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University of Glasgow

Psychology and Theology and Religious Studies

UCAS Code: CV86
MA (Hons) 4 years full-time 2017
Ucas points guide

136

% applicants receiving offers

100%

Subjects
  • Psychology
  • Theology & religious studies
Student score
80% MED
92% HIGH
% employed or in further study
96% MED
81% LOW
Average graduate salary
£15k LOW
£18k MED
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What do you need to get in?

Source: UCAS

Main entry requirements

A level
AAB

English or a humanities subject. At least GCSE Mathematics at grade B or above is required.

Scottish Highers
AABB-AAAAAA

English and another Humanities/Language subject. At least Standard Grade 2 Mathematics is required.

BTEC Diploma
Not Available

UCAS tariff points
Not Available

If your qualifications aren’t listed here, you can use our UCAS points guide of 136 and refer to the university’s website for full details of all entry routes and requirements.

The real story about entry requirements

% applicants receiving offers

100%

Provided by UCAS, this is the percentage of applicants who were offered a place on the course last year. Note that not all applicants receiving offers will take up the place, so this figure is likely to differ from applicants to places.

What does the numbers of applicants receiving course offers tell me?

Tuition fee & financial support

£1,820

Maximum annual fee for UK students. NHS-funded, sandwich or part-time course fees may vary.

If you live in:

  • Scotland and go to a Scottish university, you won’t pay tuition fees
  • Northern Ireland and go to an NI uni, you’ll pay £3,805 in tuition fees
  • Wales you’ll pay £3,810 in fees and get a tuition fee grant to cover the rest
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Will this course suit you?

Sources: UCAS & KIS

Every degree course is different, so it’s important to find one that suits your interests and matches the way you prefer to work – from the modules you’ll be studying to how you’ll be assessed. Top things to look for when comparing courses

Course description

PSYCHOLOGY:- is the scientific study of people: how they think, act, react and interact. It is concerned with all aspects of behaviour (normal and abnormal) and the thoughts, feelings and motivations underlying such behaviour. Psychology at Glasgow is ranked second in the UK for excellence (Guardian University Guide 2015). THEOLOGY AND RELIGIOUS STUDIES:- encompasses the study of religion, religions, the Bible and theology: not as worlds apart, but as they relate to politics, history, literature, philosophy, art and culture as well as to personal belief and practice. It is open to students of all faiths and none. You can study new languages from scratch: Greek and Hebrew are available from beginner level upward, so that you can learn to read the ancient texts of the Hebrew Bible and the New Testament in their original languages.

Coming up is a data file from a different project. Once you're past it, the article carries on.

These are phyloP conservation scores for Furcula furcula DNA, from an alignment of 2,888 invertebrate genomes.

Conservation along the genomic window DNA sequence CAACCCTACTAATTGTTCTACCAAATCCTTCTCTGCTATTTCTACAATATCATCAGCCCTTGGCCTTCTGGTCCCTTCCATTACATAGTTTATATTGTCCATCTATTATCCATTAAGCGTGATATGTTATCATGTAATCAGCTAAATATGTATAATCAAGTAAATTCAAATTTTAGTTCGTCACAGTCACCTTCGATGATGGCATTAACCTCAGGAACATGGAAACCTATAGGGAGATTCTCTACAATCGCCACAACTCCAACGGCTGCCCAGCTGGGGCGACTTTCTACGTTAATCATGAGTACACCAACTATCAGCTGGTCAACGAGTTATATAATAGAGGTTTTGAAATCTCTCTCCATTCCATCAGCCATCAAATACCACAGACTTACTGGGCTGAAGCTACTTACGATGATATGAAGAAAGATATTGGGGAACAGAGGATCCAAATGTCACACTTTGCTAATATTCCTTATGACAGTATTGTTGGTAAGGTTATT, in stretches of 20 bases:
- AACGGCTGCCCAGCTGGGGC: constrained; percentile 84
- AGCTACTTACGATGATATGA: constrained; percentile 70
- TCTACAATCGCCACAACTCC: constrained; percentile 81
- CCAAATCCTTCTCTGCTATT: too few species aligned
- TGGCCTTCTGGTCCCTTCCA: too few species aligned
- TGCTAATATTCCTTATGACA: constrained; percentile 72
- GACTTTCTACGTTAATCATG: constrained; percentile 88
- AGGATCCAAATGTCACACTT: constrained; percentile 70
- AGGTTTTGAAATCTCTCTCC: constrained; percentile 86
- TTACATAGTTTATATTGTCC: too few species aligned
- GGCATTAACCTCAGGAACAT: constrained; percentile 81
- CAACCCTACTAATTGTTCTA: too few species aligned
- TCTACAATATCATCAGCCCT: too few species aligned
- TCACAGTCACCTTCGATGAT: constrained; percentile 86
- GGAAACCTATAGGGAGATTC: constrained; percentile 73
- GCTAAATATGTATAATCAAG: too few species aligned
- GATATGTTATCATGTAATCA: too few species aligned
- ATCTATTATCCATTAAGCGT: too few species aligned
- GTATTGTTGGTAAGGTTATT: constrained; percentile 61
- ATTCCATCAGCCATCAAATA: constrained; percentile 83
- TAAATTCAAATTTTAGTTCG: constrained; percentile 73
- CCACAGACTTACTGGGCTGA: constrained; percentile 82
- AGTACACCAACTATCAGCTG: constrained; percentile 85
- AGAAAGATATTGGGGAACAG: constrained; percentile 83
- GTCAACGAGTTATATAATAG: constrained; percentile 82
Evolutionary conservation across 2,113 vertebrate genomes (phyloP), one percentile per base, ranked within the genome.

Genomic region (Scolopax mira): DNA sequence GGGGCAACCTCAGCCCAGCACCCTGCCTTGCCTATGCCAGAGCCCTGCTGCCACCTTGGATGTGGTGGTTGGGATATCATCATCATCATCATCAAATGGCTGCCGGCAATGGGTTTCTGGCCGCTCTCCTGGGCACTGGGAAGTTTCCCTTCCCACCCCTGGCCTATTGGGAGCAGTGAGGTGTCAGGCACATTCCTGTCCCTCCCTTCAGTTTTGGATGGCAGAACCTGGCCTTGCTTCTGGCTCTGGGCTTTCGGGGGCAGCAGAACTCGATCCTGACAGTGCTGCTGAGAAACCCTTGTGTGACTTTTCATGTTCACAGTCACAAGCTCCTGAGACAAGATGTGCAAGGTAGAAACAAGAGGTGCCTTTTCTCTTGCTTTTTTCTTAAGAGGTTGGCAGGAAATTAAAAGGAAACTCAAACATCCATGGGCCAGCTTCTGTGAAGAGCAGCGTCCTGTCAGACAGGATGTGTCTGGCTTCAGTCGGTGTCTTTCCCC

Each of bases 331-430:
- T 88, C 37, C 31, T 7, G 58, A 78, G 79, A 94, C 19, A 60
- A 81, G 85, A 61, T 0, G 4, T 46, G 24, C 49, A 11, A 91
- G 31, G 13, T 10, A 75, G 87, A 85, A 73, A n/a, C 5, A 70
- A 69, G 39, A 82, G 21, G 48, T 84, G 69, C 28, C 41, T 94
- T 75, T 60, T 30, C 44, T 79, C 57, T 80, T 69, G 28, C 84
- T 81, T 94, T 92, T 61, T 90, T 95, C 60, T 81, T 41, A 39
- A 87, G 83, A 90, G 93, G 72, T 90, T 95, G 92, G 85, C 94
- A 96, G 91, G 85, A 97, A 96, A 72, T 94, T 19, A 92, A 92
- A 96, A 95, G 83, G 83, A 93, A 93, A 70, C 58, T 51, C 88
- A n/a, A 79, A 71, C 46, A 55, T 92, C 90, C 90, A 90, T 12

Modules

University of Glasgow

Main building

Glasgow is one of the UK's oldest, most prestigious seats of learning with an international reputation for academic excellence. Choose from more than 800 courses across four colleges. We're based in the cosmopolitan west end, in historical buildings with up-to-the-minute facilities. There are two student unions, Glasgow University and Queen Margaret Unions, offering a full social calendar.

How you'll spend your time

Sorry, we don’t have study time information to display here

How you'll be assessed

Sorry, we don’t have course assessment information to display here

What do the numbers say for

Where there isn’t enough reliable data about this specific course, we’ve shown aggregated data for all courses at this university within the same subject area

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What do students think about this subject here?

Source: NSS

Here's how satisfied past students were – useful to refer to when you’re narrowing down your options. Our student score makes comparisons easier, showing whether satisfaction is high, medium or low compared to other unis.

What do student satisfaction scores tell you?

Overall student satisfaction 85%
Student score 80% MED
Able to access IT resources

90%

Staff made the subject interesting

84%

Library resources are satisfactory

92%

Feedback on work has been helpful

44%

Feedback on work has been prompt

43%

Staff are good at explaining things

90%

Received sufficient advice and support

68%

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Who studies this subject?

Source: HESA

Start building a picture of who you could be studying with by taking a look at the profile of people that have studied this subject here in previous years.

UK / Non-UK
25% of students here are from outside the UK
Male / Female
73% of students are female